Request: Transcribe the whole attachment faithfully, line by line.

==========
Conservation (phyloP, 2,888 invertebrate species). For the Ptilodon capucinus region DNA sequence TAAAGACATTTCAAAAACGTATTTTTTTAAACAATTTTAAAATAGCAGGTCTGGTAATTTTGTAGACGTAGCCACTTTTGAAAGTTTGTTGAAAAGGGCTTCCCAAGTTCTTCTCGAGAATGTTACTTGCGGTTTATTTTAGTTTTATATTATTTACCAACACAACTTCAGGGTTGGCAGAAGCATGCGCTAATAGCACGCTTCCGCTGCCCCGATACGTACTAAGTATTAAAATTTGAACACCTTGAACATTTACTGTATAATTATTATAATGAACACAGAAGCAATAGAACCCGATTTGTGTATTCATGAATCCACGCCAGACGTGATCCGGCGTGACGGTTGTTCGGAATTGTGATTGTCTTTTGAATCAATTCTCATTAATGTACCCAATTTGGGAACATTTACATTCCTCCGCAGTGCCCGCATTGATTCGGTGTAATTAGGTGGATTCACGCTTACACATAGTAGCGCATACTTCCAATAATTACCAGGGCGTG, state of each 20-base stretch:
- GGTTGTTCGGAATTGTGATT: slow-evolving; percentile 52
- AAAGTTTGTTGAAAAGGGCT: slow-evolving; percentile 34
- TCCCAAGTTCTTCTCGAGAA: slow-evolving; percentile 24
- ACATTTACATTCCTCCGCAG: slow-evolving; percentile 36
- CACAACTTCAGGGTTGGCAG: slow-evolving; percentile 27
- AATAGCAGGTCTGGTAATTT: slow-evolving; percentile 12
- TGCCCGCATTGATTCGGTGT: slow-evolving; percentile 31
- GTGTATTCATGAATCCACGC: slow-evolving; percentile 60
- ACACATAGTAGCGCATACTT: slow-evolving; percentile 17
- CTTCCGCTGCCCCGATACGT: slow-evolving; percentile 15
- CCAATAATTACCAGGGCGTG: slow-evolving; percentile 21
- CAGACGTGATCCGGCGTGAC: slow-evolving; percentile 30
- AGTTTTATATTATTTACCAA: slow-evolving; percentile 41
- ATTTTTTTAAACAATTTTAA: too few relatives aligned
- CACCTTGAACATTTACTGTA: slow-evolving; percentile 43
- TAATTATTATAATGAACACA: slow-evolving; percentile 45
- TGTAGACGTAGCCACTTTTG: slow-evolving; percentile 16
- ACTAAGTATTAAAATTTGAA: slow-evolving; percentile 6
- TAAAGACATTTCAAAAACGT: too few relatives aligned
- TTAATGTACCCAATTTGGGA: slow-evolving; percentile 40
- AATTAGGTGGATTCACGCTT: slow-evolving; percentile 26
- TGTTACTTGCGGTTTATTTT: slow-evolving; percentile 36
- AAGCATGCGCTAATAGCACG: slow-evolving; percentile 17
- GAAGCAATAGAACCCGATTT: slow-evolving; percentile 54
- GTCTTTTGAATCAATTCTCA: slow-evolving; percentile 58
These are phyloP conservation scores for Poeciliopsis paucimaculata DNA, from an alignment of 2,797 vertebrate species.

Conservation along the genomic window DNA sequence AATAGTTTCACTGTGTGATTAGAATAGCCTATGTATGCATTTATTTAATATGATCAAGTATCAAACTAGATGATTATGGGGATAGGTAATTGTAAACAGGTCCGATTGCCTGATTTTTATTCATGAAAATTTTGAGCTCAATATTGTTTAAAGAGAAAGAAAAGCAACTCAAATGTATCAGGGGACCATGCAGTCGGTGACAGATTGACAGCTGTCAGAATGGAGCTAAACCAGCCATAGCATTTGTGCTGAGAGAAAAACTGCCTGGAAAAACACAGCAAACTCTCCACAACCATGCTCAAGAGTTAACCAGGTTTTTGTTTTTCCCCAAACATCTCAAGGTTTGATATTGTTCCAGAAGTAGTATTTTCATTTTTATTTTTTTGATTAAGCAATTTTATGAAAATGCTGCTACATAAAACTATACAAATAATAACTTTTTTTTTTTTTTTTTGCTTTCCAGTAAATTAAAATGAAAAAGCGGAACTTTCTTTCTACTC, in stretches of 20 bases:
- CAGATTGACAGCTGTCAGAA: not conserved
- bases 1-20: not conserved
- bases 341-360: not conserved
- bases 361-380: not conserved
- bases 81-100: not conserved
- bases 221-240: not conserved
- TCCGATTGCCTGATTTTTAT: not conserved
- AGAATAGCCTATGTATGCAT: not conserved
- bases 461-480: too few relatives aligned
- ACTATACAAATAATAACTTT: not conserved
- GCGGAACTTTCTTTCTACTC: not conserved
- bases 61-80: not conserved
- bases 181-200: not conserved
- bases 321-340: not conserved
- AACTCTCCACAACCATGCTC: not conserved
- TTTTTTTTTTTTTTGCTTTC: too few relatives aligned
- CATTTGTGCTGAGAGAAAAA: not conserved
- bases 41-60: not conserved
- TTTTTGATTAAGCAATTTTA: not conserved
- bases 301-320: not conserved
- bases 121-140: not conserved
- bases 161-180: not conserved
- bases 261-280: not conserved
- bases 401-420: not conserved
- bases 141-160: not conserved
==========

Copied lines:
Conservation (phyloP, 2,888 invertebrate species). For the Ptilodon capucinus region DNA sequence TAAAGACATTTCAAAAACGTATTTTTTTAAACAATTTTAAAATAGCAGGTCTGGTAATTTTGTAGACGTAGCCACTTTTGAAAGTTTGTTGAAAAGGGCTTCCCAAGTTCTTCTCGAGAATGTTACTTGCGGTTTATTTTAGTTTTATATTATTTACCAACACAACTTCAGGGTTGGCAGAAGCATGCGCTAATAGCACGCTTCCGCTGCCCCGATACGTACTAAGTATTAAAATTTGAACACCTTGAACATTTACTGTATAATTATTATAATGAACACAGAAGCAATAGAACCCGATTTGTGTATTCATGAATCCACGCCAGACGTGATCCGGCGTGACGGTTGTTCGGAATTGTGATTGTCTTTTGAATCAATTCTCATTAATGTACCCAATTTGGGAACATTTACATTCCTCCGCAGTGCCCGCATTGATTCGGTGTAATTAGGTGGATTCACGCTTACACATAGTAGCGCATACTTCCAATAATTACCAGGGCGTG, state of each 20-base stretch:
- GGTTGTTCGGAATTGTGATT: slow-evolving; percentile 52
- AAAGTTTGTTGAAAAGGGCT: slow-evolving; percentile 34
- TCCCAAGTTCTTCTCGAGAA: slow-evolving; percentile 24
- ACATTTACATTCCTCCGCAG: slow-evolving; percentile 36
- CACAACTTCAGGGTTGGCAG: slow-evolving; percentile 27
- AATAGCAGGTCTGGTAATTT: slow-evolving; percentile 12
- TGCCCGCATTGATTCGGTGT: slow-evolving; percentile 31
- GTGTATTCATGAATCCACGC: slow-evolving; percentile 60
- ACACATAGTAGCGCATACTT: slow-evolving; percentile 17
- CTTCCGCTGCCCCGATACGT: slow-evolving; percentile 15
- CCAATAATTACCAGGGCGTG: slow-evolving; percentile 21
- CAGACGTGATCCGGCGTGAC: slow-evolving; percentile 30
- AGTTTTATATTATTTACCAA: slow-evolving; percentile 41
- ATTTTTTTAAACAATTTTAA: too few relatives aligned
- CACCTTGAACATTTACTGTA: slow-evolving; percentile 43
- TAATTATTATAATGAACACA: slow-evolving; percentile 45
- TGTAGACGTAGCCACTTTTG: slow-evolving; percentile 16
- ACTAAGTATTAAAATTTGAA: slow-evolving; percentile 6
- TAAAGACATTTCAAAAACGT: too few relatives aligned
- TTAATGTACCCAATTTGGGA: slow-evolving; percentile 40
- AATTAGGTGGATTCACGCTT: slow-evolving; percentile 26
- TGTTACTTGCGGTTTATTTT: slow-evolving; percentile 36
- AAGCATGCGCTAATAGCACG: slow-evolving; percentile 17
- GAAGCAATAGAACCCGATTT: slow-evolving; percentile 54
- GTCTTTTGAATCAATTCTCA: slow-evolving; percentile 58
These are phyloP conservation scores for Poeciliopsis paucimaculata DNA, from an alignment of 2,797 vertebrate species.

Conservation along the genomic window DNA sequence AATAGTTTCACTGTGTGATTAGAATAGCCTATGTATGCATTTATTTAATATGATCAAGTATCAAACTAGATGATTATGGGGATAGGTAATTGTAAACAGGTCCGATTGCCTGATTTTTATTCATGAAAATTTTGAGCTCAATATTGTTTAAAGAGAAAGAAAAGCAACTCAAATGTATCAGGGGACCATGCAGTCGGTGACAGATTGACAGCTGTCAGAATGGAGCTAAACCAGCCATAGCATTTGTGCTGAGAGAAAAACTGCCTGGAAAAACACAGCAAACTCTCCACAACCATGCTCAAGAGTTAACCAGGTTTTTGTTTTTCCCCAAACATCTCAAGGTTTGATATTGTTCCAGAAGTAGTATTTTCATTTTTATTTTTTTGATTAAGCAATTTTATGAAAATGCTGCTACATAAAACTATACAAATAATAACTTTTTTTTTTTTTTTTTGCTTTCCAGTAAATTAAAATGAAAAAGCGGAACTTTCTTTCTACTC, in stretches of 20 bases:
- CAGATTGACAGCTGTCAGAA: not conserved
- bases 1-20: not conserved
- bases 341-360: not conserved
- bases 361-380: not conserved
- bases 81-100: not conserved
- bases 221-240: not conserved
- TCCGATTGCCTGATTTTTAT: not conserved
- AGAATAGCCTATGTATGCAT: not conserved
- bases 461-480: too few relatives aligned
- ACTATACAAATAATAACTTT: not conserved
- GCGGAACTTTCTTTCTACTC: not conserved
- bases 61-80: not conserved
- bases 181-200: not conserved
- bases 321-340: not conserved
- AACTCTCCACAACCATGCTC: not conserved
- TTTTTTTTTTTTTTGCTTTC: too few relatives aligned
- CATTTGTGCTGAGAGAAAAA: not conserved
- bases 41-60: not conserved
- TTTTTGATTAAGCAATTTTA: not conserved
- bases 301-320: not conserved
- bases 121-140: not conserved
- bases 161-180: not conserved
- bases 261-280: not conserved
- bases 401-420: not conserved
- bases 141-160: not conserved